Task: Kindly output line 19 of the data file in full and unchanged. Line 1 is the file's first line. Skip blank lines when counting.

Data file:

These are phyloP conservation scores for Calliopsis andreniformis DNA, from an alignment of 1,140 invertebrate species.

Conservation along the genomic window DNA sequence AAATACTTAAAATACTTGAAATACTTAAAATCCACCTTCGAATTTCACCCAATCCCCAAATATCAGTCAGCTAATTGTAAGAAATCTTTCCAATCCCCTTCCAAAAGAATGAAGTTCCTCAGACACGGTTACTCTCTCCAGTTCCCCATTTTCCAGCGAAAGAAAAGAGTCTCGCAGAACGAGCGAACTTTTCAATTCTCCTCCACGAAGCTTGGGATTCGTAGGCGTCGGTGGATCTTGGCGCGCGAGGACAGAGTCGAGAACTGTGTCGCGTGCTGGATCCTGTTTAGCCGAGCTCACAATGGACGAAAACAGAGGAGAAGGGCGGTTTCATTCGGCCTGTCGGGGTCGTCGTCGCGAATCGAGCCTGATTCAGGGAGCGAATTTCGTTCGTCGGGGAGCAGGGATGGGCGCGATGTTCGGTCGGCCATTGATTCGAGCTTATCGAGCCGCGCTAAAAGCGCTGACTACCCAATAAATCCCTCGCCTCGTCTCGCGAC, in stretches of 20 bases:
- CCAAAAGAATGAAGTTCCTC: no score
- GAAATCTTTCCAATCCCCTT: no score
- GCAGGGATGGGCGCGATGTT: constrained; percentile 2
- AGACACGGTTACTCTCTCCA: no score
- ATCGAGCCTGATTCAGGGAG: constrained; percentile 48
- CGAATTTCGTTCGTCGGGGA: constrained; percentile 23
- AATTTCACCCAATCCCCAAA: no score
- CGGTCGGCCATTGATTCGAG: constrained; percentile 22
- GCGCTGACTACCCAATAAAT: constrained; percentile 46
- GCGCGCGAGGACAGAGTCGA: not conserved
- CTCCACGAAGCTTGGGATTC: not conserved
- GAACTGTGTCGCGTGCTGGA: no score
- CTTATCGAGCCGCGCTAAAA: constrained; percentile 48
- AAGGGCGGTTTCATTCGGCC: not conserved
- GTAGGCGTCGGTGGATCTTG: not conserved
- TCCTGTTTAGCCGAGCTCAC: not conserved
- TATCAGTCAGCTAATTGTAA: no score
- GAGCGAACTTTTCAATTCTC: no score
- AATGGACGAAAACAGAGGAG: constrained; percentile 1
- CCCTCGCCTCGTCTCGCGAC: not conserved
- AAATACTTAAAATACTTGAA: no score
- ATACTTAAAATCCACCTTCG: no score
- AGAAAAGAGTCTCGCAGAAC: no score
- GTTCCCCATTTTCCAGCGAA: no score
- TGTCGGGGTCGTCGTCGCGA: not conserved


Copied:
- TATCAGTCAGCTAATTGTAA: no score